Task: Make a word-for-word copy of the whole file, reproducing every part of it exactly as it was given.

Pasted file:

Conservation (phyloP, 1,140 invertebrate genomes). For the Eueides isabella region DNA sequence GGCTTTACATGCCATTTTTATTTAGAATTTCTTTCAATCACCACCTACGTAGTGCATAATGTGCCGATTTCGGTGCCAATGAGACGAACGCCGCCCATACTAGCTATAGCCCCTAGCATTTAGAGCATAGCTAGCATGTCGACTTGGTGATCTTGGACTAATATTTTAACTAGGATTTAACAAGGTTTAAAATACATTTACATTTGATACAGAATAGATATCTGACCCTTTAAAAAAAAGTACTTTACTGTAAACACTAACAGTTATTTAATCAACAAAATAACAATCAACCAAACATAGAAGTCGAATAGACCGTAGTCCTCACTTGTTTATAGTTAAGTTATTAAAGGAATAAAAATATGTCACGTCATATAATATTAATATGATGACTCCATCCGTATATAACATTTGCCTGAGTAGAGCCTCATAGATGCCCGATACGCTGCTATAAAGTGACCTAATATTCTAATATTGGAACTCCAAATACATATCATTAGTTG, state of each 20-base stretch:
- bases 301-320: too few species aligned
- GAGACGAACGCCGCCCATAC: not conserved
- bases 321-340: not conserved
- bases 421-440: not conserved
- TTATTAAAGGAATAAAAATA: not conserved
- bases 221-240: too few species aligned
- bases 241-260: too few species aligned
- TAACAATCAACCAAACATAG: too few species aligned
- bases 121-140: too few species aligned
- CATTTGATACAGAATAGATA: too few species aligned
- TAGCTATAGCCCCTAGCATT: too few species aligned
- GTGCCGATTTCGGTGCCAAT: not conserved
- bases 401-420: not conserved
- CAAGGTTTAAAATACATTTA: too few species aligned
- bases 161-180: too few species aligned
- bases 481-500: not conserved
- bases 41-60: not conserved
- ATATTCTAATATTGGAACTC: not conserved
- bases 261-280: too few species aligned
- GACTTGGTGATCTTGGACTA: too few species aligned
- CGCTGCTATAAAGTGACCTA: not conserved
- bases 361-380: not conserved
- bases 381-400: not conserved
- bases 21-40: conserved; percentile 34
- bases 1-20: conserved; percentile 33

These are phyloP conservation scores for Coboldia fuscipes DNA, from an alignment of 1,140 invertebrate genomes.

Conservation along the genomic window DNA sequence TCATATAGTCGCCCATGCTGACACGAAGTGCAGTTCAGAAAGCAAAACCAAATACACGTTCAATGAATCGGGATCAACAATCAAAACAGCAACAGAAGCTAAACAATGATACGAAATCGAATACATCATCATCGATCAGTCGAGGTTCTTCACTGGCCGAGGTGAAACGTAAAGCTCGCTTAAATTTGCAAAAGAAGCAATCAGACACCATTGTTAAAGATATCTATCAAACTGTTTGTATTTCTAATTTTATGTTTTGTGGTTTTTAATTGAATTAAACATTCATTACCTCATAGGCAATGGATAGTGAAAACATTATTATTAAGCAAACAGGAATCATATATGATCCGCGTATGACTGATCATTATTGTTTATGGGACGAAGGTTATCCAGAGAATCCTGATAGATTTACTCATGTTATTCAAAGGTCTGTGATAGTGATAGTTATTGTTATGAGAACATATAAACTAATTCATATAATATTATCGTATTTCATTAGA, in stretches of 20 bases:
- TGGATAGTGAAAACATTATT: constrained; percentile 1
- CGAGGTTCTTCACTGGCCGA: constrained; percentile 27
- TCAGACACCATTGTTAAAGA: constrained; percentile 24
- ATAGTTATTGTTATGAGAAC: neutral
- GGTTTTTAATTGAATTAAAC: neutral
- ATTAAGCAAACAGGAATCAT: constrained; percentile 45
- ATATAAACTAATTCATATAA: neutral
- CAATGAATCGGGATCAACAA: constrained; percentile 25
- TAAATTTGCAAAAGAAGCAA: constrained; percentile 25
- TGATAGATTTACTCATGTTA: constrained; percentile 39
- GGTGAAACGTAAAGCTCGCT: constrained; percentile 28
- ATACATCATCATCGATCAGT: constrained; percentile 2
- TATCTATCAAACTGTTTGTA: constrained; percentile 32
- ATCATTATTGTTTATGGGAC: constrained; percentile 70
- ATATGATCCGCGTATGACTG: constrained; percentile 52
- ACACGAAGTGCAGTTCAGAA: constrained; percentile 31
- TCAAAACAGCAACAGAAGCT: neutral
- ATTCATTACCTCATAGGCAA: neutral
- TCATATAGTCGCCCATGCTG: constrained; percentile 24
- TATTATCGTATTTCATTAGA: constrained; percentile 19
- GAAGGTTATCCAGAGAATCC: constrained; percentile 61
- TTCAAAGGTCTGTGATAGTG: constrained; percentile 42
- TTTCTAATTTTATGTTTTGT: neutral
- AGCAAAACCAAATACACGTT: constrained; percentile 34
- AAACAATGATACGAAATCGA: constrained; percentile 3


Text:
Conservation (phyloP, 1,140 invertebrate genomes). For the Eueides isabella region DNA sequence GGCTTTACATGCCATTTTTATTTAGAATTTCTTTCAATCACCACCTACGTAGTGCATAATGTGCCGATTTCGGTGCCAATGAGACGAACGCCGCCCATACTAGCTATAGCCCCTAGCATTTAGAGCATAGCTAGCATGTCGACTTGGTGATCTTGGACTAATATTTTAACTAGGATTTAACAAGGTTTAAAATACATTTACATTTGATACAGAATAGATATCTGACCCTTTAAAAAAAAGTACTTTACTGTAAACACTAACAGTTATTTAATCAACAAAATAACAATCAACCAAACATAGAAGTCGAATAGACCGTAGTCCTCACTTGTTTATAGTTAAGTTATTAAAGGAATAAAAATATGTCACGTCATATAATATTAATATGATGACTCCATCCGTATATAACATTTGCCTGAGTAGAGCCTCATAGATGCCCGATACGCTGCTATAAAGTGACCTAATATTCTAATATTGGAACTCCAAATACATATCATTAGTTG, state of each 20-base stretch:
- bases 301-320: too few species aligned
- GAGACGAACGCCGCCCATAC: not conserved
- bases 321-340: not conserved
- bases 421-440: not conserved
- TTATTAAAGGAATAAAAATA: not conserved
- bases 221-240: too few species aligned
- bases 241-260: too few species aligned
- TAACAATCAACCAAACATAG: too few species aligned
- bases 121-140: too few species aligned
- CATTTGATACAGAATAGATA: too few species aligned
- TAGCTATAGCCCCTAGCATT: too few species aligned
- GTGCCGATTTCGGTGCCAAT: not conserved
- bases 401-420: not conserved
- CAAGGTTTAAAATACATTTA: too few species aligned
- bases 161-180: too few species aligned
- bases 481-500: not conserved
- bases 41-60: not conserved
- ATATTCTAATATTGGAACTC: not conserved
- bases 261-280: too few species aligned
- GACTTGGTGATCTTGGACTA: too few species aligned
- CGCTGCTATAAAGTGACCTA: not conserved
- bases 361-380: not conserved
- bases 381-400: not conserved
- bases 21-40: conserved; percentile 34
- bases 1-20: conserved; percentile 33

These are phyloP conservation scores for Coboldia fuscipes DNA, from an alignment of 1,140 invertebrate genomes.

Conservation along the genomic window DNA sequence TCATATAGTCGCCCATGCTGACACGAAGTGCAGTTCAGAAAGCAAAACCAAATACACGTTCAATGAATCGGGATCAACAATCAAAACAGCAACAGAAGCTAAACAATGATACGAAATCGAATACATCATCATCGATCAGTCGAGGTTCTTCACTGGCCGAGGTGAAACGTAAAGCTCGCTTAAATTTGCAAAAGAAGCAATCAGACACCATTGTTAAAGATATCTATCAAACTGTTTGTATTTCTAATTTTATGTTTTGTGGTTTTTAATTGAATTAAACATTCATTACCTCATAGGCAATGGATAGTGAAAACATTATTATTAAGCAAACAGGAATCATATATGATCCGCGTATGACTGATCATTATTGTTTATGGGACGAAGGTTATCCAGAGAATCCTGATAGATTTACTCATGTTATTCAAAGGTCTGTGATAGTGATAGTTATTGTTATGAGAACATATAAACTAATTCATATAATATTATCGTATTTCATTAGA, in stretches of 20 bases:
- TGGATAGTGAAAACATTATT: constrained; percentile 1
- CGAGGTTCTTCACTGGCCGA: constrained; percentile 27
- TCAGACACCATTGTTAAAGA: constrained; percentile 24
- ATAGTTATTGTTATGAGAAC: neutral
- GGTTTTTAATTGAATTAAAC: neutral
- ATTAAGCAAACAGGAATCAT: constrained; percentile 45
- ATATAAACTAATTCATATAA: neutral
- CAATGAATCGGGATCAACAA: constrained; percentile 25
- TAAATTTGCAAAAGAAGCAA: constrained; percentile 25
- TGATAGATTTACTCATGTTA: constrained; percentile 39
- GGTGAAACGTAAAGCTCGCT: constrained; percentile 28
- ATACATCATCATCGATCAGT: constrained; percentile 2
- TATCTATCAAACTGTTTGTA: constrained; percentile 32
- ATCATTATTGTTTATGGGAC: constrained; percentile 70
- ATATGATCCGCGTATGACTG: constrained; percentile 52
- ACACGAAGTGCAGTTCAGAA: constrained; percentile 31
- TCAAAACAGCAACAGAAGCT: neutral
- ATTCATTACCTCATAGGCAA: neutral
- TCATATAGTCGCCCATGCTG: constrained; percentile 24
- TATTATCGTATTTCATTAGA: constrained; percentile 19
- GAAGGTTATCCAGAGAATCC: constrained; percentile 61
- TTCAAAGGTCTGTGATAGTG: constrained; percentile 42
- TTTCTAATTTTATGTTTTGT: neutral
- AGCAAAACCAAATACACGTT: constrained; percentile 34
- AAACAATGATACGAAATCGA: constrained; percentile 3